Then there’s the social media frontier. While there’s been some fuzziness about how the SEC applies its testimonial restrictions to client comments and recommendations posted on sites such as Facebook and LinkedIn, Kuzmeski says it’s an issue that advisors should explore with their broker-dealer. “When people can go in and ‘like’ your business’s Facebook fan page, that can be very powerful. It’s like a referral.”
Testimonials for advisors who aren’t securities-licensed
The process of gathering and using testimonials tends to be significantly more straightforward for advisors who aren’t securities-licensed. Still, a methodical approach and a little bit of creativity go a long way in generating impactful testimonials.
It starts with targeting the right people, says Comer. On the client side, “You want testimonials from people who represent your target market.”
It’s also worth seeking testimonials from professionals whose services complement your own, such as a CPA or an estate planning attorney. “Those can be just as valuable, or in some instances more valuable, than client testimonials,” asserts Comer.
Gathering testimonials is a matter of giving people plenty of opportunities to say positive things about you. Holding periodic reviews of your services with clients is one way to do so; seminar evaluation forms, client surveys and client advisory boards are other viable testimonial-generation options. Otherwise, it might just be a matter of an advisor simply asking a client directly for a testimonial.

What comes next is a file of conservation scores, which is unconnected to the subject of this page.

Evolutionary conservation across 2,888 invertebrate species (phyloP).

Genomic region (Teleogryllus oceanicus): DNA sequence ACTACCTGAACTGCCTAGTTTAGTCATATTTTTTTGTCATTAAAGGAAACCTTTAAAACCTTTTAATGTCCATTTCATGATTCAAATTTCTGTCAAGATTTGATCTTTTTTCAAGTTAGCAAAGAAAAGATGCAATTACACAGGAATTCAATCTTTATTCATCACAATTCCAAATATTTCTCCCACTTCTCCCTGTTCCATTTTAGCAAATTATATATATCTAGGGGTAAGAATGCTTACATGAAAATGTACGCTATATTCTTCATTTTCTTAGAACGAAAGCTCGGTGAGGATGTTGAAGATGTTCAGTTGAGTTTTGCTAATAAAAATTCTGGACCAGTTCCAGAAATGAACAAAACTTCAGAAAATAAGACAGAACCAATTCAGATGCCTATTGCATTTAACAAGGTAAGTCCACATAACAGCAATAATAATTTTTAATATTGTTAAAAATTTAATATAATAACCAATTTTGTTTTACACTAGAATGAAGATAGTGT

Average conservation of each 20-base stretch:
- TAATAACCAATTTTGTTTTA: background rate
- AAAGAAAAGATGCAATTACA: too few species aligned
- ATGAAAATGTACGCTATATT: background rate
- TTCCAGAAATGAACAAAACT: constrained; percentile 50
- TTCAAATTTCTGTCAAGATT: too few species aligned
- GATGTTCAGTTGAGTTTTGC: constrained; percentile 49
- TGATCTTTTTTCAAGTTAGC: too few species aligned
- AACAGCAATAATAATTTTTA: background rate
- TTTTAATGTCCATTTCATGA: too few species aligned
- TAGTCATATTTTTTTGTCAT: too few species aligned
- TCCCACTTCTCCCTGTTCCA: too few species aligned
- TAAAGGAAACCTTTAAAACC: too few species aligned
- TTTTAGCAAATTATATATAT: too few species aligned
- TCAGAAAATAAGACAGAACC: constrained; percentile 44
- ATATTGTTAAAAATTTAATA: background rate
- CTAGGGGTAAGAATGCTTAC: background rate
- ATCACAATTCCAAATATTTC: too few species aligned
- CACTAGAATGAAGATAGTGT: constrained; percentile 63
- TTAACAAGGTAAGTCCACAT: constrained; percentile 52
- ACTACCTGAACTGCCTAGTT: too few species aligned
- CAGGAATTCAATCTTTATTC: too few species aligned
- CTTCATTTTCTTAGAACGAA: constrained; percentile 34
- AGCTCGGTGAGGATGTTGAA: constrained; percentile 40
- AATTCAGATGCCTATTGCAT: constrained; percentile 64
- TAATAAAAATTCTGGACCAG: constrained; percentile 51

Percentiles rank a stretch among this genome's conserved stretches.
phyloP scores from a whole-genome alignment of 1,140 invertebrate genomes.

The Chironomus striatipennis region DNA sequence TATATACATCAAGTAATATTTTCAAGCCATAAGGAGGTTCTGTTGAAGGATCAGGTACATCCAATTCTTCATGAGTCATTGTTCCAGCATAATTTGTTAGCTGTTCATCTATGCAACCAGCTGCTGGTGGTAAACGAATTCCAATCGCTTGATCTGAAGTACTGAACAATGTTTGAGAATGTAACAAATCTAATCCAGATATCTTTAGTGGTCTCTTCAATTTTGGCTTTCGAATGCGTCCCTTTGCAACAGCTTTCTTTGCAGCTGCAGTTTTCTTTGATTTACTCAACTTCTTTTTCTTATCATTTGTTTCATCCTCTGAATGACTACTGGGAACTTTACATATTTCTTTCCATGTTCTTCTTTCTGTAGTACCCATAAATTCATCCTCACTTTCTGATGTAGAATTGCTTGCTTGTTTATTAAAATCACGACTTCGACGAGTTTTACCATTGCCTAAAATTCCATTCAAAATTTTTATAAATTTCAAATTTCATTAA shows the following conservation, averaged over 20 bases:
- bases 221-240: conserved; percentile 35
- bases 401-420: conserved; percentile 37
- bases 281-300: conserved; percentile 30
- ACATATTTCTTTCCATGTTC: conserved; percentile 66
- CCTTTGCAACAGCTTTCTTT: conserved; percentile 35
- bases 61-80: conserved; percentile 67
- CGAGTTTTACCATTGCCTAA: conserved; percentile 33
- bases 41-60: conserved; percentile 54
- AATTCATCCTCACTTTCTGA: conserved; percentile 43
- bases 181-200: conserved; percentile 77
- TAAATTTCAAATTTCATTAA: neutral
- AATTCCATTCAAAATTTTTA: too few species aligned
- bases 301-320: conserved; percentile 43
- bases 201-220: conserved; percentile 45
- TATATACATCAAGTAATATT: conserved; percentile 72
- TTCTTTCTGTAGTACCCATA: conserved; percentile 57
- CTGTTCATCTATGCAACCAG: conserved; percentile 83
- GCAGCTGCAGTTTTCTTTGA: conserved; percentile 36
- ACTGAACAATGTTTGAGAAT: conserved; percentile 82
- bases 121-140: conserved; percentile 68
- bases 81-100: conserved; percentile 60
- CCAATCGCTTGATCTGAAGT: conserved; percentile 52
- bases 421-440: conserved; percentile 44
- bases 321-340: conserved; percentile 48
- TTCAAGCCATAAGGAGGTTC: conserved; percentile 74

In the age of social media, recommendations from clients and professional peers on sites such as LinkedIn also can serve as a valuable form of testimonial, Comer adds.
The content of the testimonial should match the specific niche, product or service you’re seeking to promote, Kuzmeski says. A testimonial in a marketing piece promoting a seminar, for example, should refer to a person’s positive experience at a previous seminar. Once the testimonial is gathered, she adds, be sure to vet the source before using their words publicly. “You want to be sure they represent you well.”
For maximum impact in a visual or print format, Kuzmeski suggests packaging testimonials with the names and photos of the people to which they’re attributed, if they’re willing to let the advisor use them. It’s vital that the advisor gets the speaker’s permission to use their words (as well as their name and image, if applicable). To preserve credibility, avoid using anonymous testimonials, she says.
How and where to use testimonials? Comer recommends putting some—but not too many—in relevant places on the firm’s website. Whether online, in print (in brochures, seminar promotions and invitations, etc.) or elsewhere, testimonials can add impact in most any kind of marketing environment—“anyplace you’re talking about your services,” says Comer.
Some opportunities to use testimonials are less obvious. For example, Kuzmeski recommends using them as part of a self-running presentation that an audience can watch before a seminar or other event, much like the advertising segments shown in movie theaters before the lights go dim. “They’re sitting there with nothing to do,” she says. “Here’s a chance to show them slide after slide of people saying positive things about you.”
Kuzmeski’s bottom line on testimonials: Package and deliver them creatively, play within the rules, and use them “everywhere, all the time.”